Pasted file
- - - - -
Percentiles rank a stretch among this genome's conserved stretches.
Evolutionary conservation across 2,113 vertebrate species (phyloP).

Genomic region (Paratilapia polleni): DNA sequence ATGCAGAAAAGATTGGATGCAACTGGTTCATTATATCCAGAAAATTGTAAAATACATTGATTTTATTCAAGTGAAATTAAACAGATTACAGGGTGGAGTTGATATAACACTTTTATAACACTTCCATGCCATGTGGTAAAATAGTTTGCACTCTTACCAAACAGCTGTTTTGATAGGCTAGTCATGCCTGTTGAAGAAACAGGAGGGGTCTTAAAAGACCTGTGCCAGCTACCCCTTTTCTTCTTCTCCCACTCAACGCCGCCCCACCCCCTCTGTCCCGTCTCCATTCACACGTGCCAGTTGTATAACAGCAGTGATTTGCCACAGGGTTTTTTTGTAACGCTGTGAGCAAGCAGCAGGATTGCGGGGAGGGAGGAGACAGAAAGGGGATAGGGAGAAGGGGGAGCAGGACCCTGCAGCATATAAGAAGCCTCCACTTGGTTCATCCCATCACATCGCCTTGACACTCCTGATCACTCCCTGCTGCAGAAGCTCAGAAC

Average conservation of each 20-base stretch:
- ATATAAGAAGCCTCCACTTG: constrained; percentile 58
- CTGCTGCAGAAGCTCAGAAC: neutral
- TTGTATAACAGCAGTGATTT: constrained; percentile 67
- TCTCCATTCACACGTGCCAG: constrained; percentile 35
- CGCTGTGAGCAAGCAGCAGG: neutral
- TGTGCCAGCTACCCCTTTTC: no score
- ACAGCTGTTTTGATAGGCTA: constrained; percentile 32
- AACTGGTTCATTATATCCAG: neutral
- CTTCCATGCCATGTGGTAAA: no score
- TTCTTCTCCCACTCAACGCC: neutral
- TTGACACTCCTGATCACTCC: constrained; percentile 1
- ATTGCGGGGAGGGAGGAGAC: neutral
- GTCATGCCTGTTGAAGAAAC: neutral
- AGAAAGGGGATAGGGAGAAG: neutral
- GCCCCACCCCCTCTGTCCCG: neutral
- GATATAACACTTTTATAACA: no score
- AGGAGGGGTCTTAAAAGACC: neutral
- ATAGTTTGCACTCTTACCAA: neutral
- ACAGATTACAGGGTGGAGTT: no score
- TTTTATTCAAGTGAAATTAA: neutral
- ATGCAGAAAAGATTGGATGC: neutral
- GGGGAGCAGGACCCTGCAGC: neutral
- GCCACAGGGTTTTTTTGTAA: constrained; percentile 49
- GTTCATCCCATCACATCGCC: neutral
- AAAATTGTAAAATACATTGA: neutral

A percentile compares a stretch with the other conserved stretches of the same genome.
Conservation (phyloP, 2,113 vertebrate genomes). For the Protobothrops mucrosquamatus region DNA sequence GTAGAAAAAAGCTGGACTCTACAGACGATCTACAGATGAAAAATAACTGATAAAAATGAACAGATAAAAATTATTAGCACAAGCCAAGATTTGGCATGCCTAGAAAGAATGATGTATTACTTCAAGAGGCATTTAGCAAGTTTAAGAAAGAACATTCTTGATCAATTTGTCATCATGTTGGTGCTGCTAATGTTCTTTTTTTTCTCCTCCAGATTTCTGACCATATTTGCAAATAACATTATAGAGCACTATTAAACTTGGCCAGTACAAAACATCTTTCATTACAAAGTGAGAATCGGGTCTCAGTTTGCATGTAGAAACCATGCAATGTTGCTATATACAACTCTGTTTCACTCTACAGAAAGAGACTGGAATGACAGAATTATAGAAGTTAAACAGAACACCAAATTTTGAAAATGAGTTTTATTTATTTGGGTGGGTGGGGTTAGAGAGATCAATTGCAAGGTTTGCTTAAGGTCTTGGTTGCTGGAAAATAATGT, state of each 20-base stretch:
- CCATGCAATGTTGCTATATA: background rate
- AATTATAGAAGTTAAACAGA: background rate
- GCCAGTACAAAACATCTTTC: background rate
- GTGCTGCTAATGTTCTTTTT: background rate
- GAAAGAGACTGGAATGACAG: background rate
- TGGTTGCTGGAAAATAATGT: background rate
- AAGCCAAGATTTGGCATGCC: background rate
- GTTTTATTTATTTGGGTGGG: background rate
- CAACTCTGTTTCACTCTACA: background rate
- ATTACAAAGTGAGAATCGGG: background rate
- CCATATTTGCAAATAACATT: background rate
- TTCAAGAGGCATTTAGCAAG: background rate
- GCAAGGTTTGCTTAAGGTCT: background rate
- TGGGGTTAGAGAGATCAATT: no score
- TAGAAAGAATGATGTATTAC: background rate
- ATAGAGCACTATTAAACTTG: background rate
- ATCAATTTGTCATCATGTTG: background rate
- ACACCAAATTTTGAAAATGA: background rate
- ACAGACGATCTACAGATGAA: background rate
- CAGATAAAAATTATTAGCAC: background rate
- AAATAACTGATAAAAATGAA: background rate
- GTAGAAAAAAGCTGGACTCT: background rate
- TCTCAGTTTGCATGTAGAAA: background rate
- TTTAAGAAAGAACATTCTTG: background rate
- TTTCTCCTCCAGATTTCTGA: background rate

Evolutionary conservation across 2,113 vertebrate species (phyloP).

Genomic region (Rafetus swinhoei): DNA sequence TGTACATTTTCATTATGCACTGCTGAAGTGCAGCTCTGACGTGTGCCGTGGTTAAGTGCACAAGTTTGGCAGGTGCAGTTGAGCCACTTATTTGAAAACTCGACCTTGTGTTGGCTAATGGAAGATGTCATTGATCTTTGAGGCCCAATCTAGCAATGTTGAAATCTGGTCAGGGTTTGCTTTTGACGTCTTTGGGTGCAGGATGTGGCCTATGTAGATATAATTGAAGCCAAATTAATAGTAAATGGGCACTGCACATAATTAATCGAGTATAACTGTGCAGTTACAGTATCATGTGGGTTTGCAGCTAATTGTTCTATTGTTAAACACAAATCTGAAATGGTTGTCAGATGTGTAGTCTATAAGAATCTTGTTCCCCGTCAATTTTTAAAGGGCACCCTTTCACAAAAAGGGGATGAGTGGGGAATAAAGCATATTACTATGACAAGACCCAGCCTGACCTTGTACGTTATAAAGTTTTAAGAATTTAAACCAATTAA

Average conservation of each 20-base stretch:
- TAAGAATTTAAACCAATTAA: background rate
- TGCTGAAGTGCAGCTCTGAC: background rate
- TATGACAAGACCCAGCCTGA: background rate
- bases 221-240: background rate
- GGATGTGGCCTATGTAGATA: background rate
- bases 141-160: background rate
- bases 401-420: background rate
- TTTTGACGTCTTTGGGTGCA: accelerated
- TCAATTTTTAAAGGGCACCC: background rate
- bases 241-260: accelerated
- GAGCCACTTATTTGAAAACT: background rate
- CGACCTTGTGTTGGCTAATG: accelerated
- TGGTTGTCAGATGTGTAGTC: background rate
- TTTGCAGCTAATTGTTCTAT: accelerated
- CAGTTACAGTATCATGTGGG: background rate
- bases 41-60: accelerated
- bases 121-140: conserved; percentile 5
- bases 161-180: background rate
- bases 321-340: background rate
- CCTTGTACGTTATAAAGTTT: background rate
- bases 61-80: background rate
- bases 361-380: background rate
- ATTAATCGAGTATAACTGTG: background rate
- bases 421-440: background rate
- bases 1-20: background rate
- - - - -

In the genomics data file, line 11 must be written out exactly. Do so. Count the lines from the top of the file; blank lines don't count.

- ACAGCTGTTTTGATAGGCTA: constrained; percentile 32